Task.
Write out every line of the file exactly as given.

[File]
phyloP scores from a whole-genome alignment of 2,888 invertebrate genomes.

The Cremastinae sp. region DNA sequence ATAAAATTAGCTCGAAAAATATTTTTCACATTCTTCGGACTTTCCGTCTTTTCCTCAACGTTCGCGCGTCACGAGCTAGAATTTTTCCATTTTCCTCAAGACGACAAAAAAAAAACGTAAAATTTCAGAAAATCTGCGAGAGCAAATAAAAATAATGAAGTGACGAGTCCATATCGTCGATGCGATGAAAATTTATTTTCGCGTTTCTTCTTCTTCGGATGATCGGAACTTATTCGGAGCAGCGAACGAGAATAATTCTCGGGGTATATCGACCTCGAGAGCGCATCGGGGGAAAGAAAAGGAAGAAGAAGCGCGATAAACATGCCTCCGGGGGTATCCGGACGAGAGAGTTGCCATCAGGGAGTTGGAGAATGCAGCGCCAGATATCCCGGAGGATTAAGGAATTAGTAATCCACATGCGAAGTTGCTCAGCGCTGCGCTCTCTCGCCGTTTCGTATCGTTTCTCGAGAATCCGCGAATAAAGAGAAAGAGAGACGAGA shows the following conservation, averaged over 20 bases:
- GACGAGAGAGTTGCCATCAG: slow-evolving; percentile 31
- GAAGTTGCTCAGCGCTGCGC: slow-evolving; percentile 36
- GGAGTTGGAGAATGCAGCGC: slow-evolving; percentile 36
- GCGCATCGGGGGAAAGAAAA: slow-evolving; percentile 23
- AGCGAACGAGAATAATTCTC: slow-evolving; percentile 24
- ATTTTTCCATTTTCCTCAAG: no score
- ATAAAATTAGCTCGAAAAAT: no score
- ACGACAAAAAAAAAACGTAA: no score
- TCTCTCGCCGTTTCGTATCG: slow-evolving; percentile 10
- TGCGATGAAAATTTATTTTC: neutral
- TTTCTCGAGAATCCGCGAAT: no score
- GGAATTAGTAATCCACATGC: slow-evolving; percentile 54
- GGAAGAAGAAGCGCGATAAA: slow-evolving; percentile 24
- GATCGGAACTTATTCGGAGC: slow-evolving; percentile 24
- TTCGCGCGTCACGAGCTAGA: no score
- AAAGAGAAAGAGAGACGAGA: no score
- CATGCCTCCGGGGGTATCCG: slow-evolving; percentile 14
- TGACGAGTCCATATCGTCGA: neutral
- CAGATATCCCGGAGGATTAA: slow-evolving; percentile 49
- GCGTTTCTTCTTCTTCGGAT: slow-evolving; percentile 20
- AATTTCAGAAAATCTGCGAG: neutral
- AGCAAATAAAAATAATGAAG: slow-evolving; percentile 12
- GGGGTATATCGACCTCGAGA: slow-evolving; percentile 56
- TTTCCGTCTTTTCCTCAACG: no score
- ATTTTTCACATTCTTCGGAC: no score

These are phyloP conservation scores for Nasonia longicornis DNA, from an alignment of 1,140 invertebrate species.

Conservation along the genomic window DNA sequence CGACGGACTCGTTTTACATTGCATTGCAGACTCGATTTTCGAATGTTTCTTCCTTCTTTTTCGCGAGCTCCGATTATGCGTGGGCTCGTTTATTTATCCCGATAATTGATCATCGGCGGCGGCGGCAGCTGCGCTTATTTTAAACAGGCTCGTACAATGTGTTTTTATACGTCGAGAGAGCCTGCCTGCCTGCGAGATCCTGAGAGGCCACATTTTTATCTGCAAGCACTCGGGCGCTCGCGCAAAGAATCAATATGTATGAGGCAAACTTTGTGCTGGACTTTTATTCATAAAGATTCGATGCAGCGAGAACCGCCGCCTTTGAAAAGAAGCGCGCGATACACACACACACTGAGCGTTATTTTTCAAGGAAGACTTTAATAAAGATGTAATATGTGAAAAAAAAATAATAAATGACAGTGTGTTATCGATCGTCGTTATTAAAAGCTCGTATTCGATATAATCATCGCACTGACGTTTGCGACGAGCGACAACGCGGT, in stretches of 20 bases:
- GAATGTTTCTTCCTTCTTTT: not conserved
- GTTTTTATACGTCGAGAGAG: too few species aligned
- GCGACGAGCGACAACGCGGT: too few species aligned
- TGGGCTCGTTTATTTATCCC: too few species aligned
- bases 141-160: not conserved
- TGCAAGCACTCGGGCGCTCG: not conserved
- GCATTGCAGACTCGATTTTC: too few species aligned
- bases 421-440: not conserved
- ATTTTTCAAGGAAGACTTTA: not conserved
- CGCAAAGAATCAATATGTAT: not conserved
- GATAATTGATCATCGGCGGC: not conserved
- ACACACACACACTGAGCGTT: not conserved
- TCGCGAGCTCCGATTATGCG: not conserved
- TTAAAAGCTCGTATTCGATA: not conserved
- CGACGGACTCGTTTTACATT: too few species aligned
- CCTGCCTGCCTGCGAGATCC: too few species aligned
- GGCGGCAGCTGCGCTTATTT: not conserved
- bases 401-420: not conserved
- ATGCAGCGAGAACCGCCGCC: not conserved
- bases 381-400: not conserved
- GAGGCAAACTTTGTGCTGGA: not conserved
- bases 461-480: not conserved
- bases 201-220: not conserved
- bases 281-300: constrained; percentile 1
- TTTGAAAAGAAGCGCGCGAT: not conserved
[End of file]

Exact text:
phyloP scores from a whole-genome alignment of 2,888 invertebrate genomes.

The Cremastinae sp. region DNA sequence ATAAAATTAGCTCGAAAAATATTTTTCACATTCTTCGGACTTTCCGTCTTTTCCTCAACGTTCGCGCGTCACGAGCTAGAATTTTTCCATTTTCCTCAAGACGACAAAAAAAAAACGTAAAATTTCAGAAAATCTGCGAGAGCAAATAAAAATAATGAAGTGACGAGTCCATATCGTCGATGCGATGAAAATTTATTTTCGCGTTTCTTCTTCTTCGGATGATCGGAACTTATTCGGAGCAGCGAACGAGAATAATTCTCGGGGTATATCGACCTCGAGAGCGCATCGGGGGAAAGAAAAGGAAGAAGAAGCGCGATAAACATGCCTCCGGGGGTATCCGGACGAGAGAGTTGCCATCAGGGAGTTGGAGAATGCAGCGCCAGATATCCCGGAGGATTAAGGAATTAGTAATCCACATGCGAAGTTGCTCAGCGCTGCGCTCTCTCGCCGTTTCGTATCGTTTCTCGAGAATCCGCGAATAAAGAGAAAGAGAGACGAGA shows the following conservation, averaged over 20 bases:
- GACGAGAGAGTTGCCATCAG: slow-evolving; percentile 31
- GAAGTTGCTCAGCGCTGCGC: slow-evolving; percentile 36
- GGAGTTGGAGAATGCAGCGC: slow-evolving; percentile 36
- GCGCATCGGGGGAAAGAAAA: slow-evolving; percentile 23
- AGCGAACGAGAATAATTCTC: slow-evolving; percentile 24
- ATTTTTCCATTTTCCTCAAG: no score
- ATAAAATTAGCTCGAAAAAT: no score
- ACGACAAAAAAAAAACGTAA: no score
- TCTCTCGCCGTTTCGTATCG: slow-evolving; percentile 10
- TGCGATGAAAATTTATTTTC: neutral
- TTTCTCGAGAATCCGCGAAT: no score
- GGAATTAGTAATCCACATGC: slow-evolving; percentile 54
- GGAAGAAGAAGCGCGATAAA: slow-evolving; percentile 24
- GATCGGAACTTATTCGGAGC: slow-evolving; percentile 24
- TTCGCGCGTCACGAGCTAGA: no score
- AAAGAGAAAGAGAGACGAGA: no score
- CATGCCTCCGGGGGTATCCG: slow-evolving; percentile 14
- TGACGAGTCCATATCGTCGA: neutral
- CAGATATCCCGGAGGATTAA: slow-evolving; percentile 49
- GCGTTTCTTCTTCTTCGGAT: slow-evolving; percentile 20
- AATTTCAGAAAATCTGCGAG: neutral
- AGCAAATAAAAATAATGAAG: slow-evolving; percentile 12
- GGGGTATATCGACCTCGAGA: slow-evolving; percentile 56
- TTTCCGTCTTTTCCTCAACG: no score
- ATTTTTCACATTCTTCGGAC: no score

These are phyloP conservation scores for Nasonia longicornis DNA, from an alignment of 1,140 invertebrate species.

Conservation along the genomic window DNA sequence CGACGGACTCGTTTTACATTGCATTGCAGACTCGATTTTCGAATGTTTCTTCCTTCTTTTTCGCGAGCTCCGATTATGCGTGGGCTCGTTTATTTATCCCGATAATTGATCATCGGCGGCGGCGGCAGCTGCGCTTATTTTAAACAGGCTCGTACAATGTGTTTTTATACGTCGAGAGAGCCTGCCTGCCTGCGAGATCCTGAGAGGCCACATTTTTATCTGCAAGCACTCGGGCGCTCGCGCAAAGAATCAATATGTATGAGGCAAACTTTGTGCTGGACTTTTATTCATAAAGATTCGATGCAGCGAGAACCGCCGCCTTTGAAAAGAAGCGCGCGATACACACACACACTGAGCGTTATTTTTCAAGGAAGACTTTAATAAAGATGTAATATGTGAAAAAAAAATAATAAATGACAGTGTGTTATCGATCGTCGTTATTAAAAGCTCGTATTCGATATAATCATCGCACTGACGTTTGCGACGAGCGACAACGCGGT, in stretches of 20 bases:
- GAATGTTTCTTCCTTCTTTT: not conserved
- GTTTTTATACGTCGAGAGAG: too few species aligned
- GCGACGAGCGACAACGCGGT: too few species aligned
- TGGGCTCGTTTATTTATCCC: too few species aligned
- bases 141-160: not conserved
- TGCAAGCACTCGGGCGCTCG: not conserved
- GCATTGCAGACTCGATTTTC: too few species aligned
- bases 421-440: not conserved
- ATTTTTCAAGGAAGACTTTA: not conserved
- CGCAAAGAATCAATATGTAT: not conserved
- GATAATTGATCATCGGCGGC: not conserved
- ACACACACACACTGAGCGTT: not conserved
- TCGCGAGCTCCGATTATGCG: not conserved
- TTAAAAGCTCGTATTCGATA: not conserved
- CGACGGACTCGTTTTACATT: too few species aligned
- CCTGCCTGCCTGCGAGATCC: too few species aligned
- GGCGGCAGCTGCGCTTATTT: not conserved
- bases 401-420: not conserved
- ATGCAGCGAGAACCGCCGCC: not conserved
- bases 381-400: not conserved
- GAGGCAAACTTTGTGCTGGA: not conserved
- bases 461-480: not conserved
- bases 201-220: not conserved
- bases 281-300: constrained; percentile 1
- TTTGAAAAGAAGCGCGCGAT: not conserved